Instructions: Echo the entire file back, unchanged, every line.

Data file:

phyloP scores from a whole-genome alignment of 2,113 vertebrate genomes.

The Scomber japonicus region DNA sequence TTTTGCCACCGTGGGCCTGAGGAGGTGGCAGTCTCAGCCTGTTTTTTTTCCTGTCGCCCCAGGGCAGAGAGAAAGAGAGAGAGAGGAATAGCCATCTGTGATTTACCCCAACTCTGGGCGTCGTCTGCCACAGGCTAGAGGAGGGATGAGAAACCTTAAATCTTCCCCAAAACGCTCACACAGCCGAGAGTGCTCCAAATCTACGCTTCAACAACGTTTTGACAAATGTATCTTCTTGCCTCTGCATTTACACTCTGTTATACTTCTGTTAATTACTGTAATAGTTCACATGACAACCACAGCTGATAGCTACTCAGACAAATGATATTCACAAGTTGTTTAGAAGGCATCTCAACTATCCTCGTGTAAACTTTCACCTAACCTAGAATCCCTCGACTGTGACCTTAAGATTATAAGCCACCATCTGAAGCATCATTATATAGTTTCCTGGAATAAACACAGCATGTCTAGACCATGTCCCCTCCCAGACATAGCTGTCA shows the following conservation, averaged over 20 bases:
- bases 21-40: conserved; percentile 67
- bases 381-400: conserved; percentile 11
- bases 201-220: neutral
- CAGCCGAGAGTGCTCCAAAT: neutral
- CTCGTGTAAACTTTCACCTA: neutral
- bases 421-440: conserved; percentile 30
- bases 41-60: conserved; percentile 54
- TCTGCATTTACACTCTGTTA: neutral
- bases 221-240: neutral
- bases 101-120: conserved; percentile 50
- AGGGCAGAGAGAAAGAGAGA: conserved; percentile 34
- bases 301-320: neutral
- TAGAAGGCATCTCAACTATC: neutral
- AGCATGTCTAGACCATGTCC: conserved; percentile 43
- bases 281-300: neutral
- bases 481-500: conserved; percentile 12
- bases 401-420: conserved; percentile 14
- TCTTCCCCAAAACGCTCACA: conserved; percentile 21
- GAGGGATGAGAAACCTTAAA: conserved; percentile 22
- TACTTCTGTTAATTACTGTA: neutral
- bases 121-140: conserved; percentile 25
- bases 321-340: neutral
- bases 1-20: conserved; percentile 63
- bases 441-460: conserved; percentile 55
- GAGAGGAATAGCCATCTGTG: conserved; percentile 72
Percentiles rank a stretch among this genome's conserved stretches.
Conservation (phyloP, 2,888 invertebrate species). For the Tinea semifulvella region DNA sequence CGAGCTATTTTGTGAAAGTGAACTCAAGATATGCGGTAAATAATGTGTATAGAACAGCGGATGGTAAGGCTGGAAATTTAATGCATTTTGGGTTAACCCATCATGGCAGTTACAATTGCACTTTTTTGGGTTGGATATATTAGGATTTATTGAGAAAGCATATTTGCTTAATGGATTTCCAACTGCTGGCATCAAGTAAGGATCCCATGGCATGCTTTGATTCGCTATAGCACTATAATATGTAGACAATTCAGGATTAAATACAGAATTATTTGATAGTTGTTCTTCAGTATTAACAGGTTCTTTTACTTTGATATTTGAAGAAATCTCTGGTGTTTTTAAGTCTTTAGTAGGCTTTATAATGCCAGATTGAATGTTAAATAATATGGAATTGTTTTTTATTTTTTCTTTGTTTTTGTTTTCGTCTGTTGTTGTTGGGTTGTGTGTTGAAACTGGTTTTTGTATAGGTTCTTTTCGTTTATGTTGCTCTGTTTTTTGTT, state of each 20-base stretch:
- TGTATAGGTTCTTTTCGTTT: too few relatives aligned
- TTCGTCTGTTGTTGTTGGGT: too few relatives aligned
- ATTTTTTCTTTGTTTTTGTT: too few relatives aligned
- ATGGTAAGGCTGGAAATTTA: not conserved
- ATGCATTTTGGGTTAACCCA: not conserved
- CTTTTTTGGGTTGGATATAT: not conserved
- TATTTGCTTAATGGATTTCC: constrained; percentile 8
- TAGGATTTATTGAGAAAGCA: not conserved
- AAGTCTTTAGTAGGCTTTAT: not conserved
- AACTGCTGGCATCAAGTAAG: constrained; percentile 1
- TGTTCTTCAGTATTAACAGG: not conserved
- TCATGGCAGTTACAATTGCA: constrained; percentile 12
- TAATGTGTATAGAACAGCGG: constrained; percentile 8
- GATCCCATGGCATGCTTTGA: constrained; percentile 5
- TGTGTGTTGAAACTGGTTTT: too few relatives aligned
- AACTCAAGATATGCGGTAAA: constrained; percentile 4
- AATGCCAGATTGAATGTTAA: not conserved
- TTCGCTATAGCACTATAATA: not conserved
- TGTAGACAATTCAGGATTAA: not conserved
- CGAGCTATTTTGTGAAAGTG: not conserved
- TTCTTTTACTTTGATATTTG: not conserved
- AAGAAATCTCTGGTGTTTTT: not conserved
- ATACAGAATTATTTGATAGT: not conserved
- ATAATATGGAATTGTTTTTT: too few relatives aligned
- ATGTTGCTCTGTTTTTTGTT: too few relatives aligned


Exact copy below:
phyloP scores from a whole-genome alignment of 2,113 vertebrate genomes.

The Scomber japonicus region DNA sequence TTTTGCCACCGTGGGCCTGAGGAGGTGGCAGTCTCAGCCTGTTTTTTTTCCTGTCGCCCCAGGGCAGAGAGAAAGAGAGAGAGAGGAATAGCCATCTGTGATTTACCCCAACTCTGGGCGTCGTCTGCCACAGGCTAGAGGAGGGATGAGAAACCTTAAATCTTCCCCAAAACGCTCACACAGCCGAGAGTGCTCCAAATCTACGCTTCAACAACGTTTTGACAAATGTATCTTCTTGCCTCTGCATTTACACTCTGTTATACTTCTGTTAATTACTGTAATAGTTCACATGACAACCACAGCTGATAGCTACTCAGACAAATGATATTCACAAGTTGTTTAGAAGGCATCTCAACTATCCTCGTGTAAACTTTCACCTAACCTAGAATCCCTCGACTGTGACCTTAAGATTATAAGCCACCATCTGAAGCATCATTATATAGTTTCCTGGAATAAACACAGCATGTCTAGACCATGTCCCCTCCCAGACATAGCTGTCA shows the following conservation, averaged over 20 bases:
- bases 21-40: conserved; percentile 67
- bases 381-400: conserved; percentile 11
- bases 201-220: neutral
- CAGCCGAGAGTGCTCCAAAT: neutral
- CTCGTGTAAACTTTCACCTA: neutral
- bases 421-440: conserved; percentile 30
- bases 41-60: conserved; percentile 54
- TCTGCATTTACACTCTGTTA: neutral
- bases 221-240: neutral
- bases 101-120: conserved; percentile 50
- AGGGCAGAGAGAAAGAGAGA: conserved; percentile 34
- bases 301-320: neutral
- TAGAAGGCATCTCAACTATC: neutral
- AGCATGTCTAGACCATGTCC: conserved; percentile 43
- bases 281-300: neutral
- bases 481-500: conserved; percentile 12
- bases 401-420: conserved; percentile 14
- TCTTCCCCAAAACGCTCACA: conserved; percentile 21
- GAGGGATGAGAAACCTTAAA: conserved; percentile 22
- TACTTCTGTTAATTACTGTA: neutral
- bases 121-140: conserved; percentile 25
- bases 321-340: neutral
- bases 1-20: conserved; percentile 63
- bases 441-460: conserved; percentile 55
- GAGAGGAATAGCCATCTGTG: conserved; percentile 72
Percentiles rank a stretch among this genome's conserved stretches.
Conservation (phyloP, 2,888 invertebrate species). For the Tinea semifulvella region DNA sequence CGAGCTATTTTGTGAAAGTGAACTCAAGATATGCGGTAAATAATGTGTATAGAACAGCGGATGGTAAGGCTGGAAATTTAATGCATTTTGGGTTAACCCATCATGGCAGTTACAATTGCACTTTTTTGGGTTGGATATATTAGGATTTATTGAGAAAGCATATTTGCTTAATGGATTTCCAACTGCTGGCATCAAGTAAGGATCCCATGGCATGCTTTGATTCGCTATAGCACTATAATATGTAGACAATTCAGGATTAAATACAGAATTATTTGATAGTTGTTCTTCAGTATTAACAGGTTCTTTTACTTTGATATTTGAAGAAATCTCTGGTGTTTTTAAGTCTTTAGTAGGCTTTATAATGCCAGATTGAATGTTAAATAATATGGAATTGTTTTTTATTTTTTCTTTGTTTTTGTTTTCGTCTGTTGTTGTTGGGTTGTGTGTTGAAACTGGTTTTTGTATAGGTTCTTTTCGTTTATGTTGCTCTGTTTTTTGTT, state of each 20-base stretch:
- TGTATAGGTTCTTTTCGTTT: too few relatives aligned
- TTCGTCTGTTGTTGTTGGGT: too few relatives aligned
- ATTTTTTCTTTGTTTTTGTT: too few relatives aligned
- ATGGTAAGGCTGGAAATTTA: not conserved
- ATGCATTTTGGGTTAACCCA: not conserved
- CTTTTTTGGGTTGGATATAT: not conserved
- TATTTGCTTAATGGATTTCC: constrained; percentile 8
- TAGGATTTATTGAGAAAGCA: not conserved
- AAGTCTTTAGTAGGCTTTAT: not conserved
- AACTGCTGGCATCAAGTAAG: constrained; percentile 1
- TGTTCTTCAGTATTAACAGG: not conserved
- TCATGGCAGTTACAATTGCA: constrained; percentile 12
- TAATGTGTATAGAACAGCGG: constrained; percentile 8
- GATCCCATGGCATGCTTTGA: constrained; percentile 5
- TGTGTGTTGAAACTGGTTTT: too few relatives aligned
- AACTCAAGATATGCGGTAAA: constrained; percentile 4
- AATGCCAGATTGAATGTTAA: not conserved
- TTCGCTATAGCACTATAATA: not conserved
- TGTAGACAATTCAGGATTAA: not conserved
- CGAGCTATTTTGTGAAAGTG: not conserved
- TTCTTTTACTTTGATATTTG: not conserved
- AAGAAATCTCTGGTGTTTTT: not conserved
- ATACAGAATTATTTGATAGT: not conserved
- ATAATATGGAATTGTTTTTT: too few relatives aligned
- ATGTTGCTCTGTTTTTTGTT: too few relatives aligned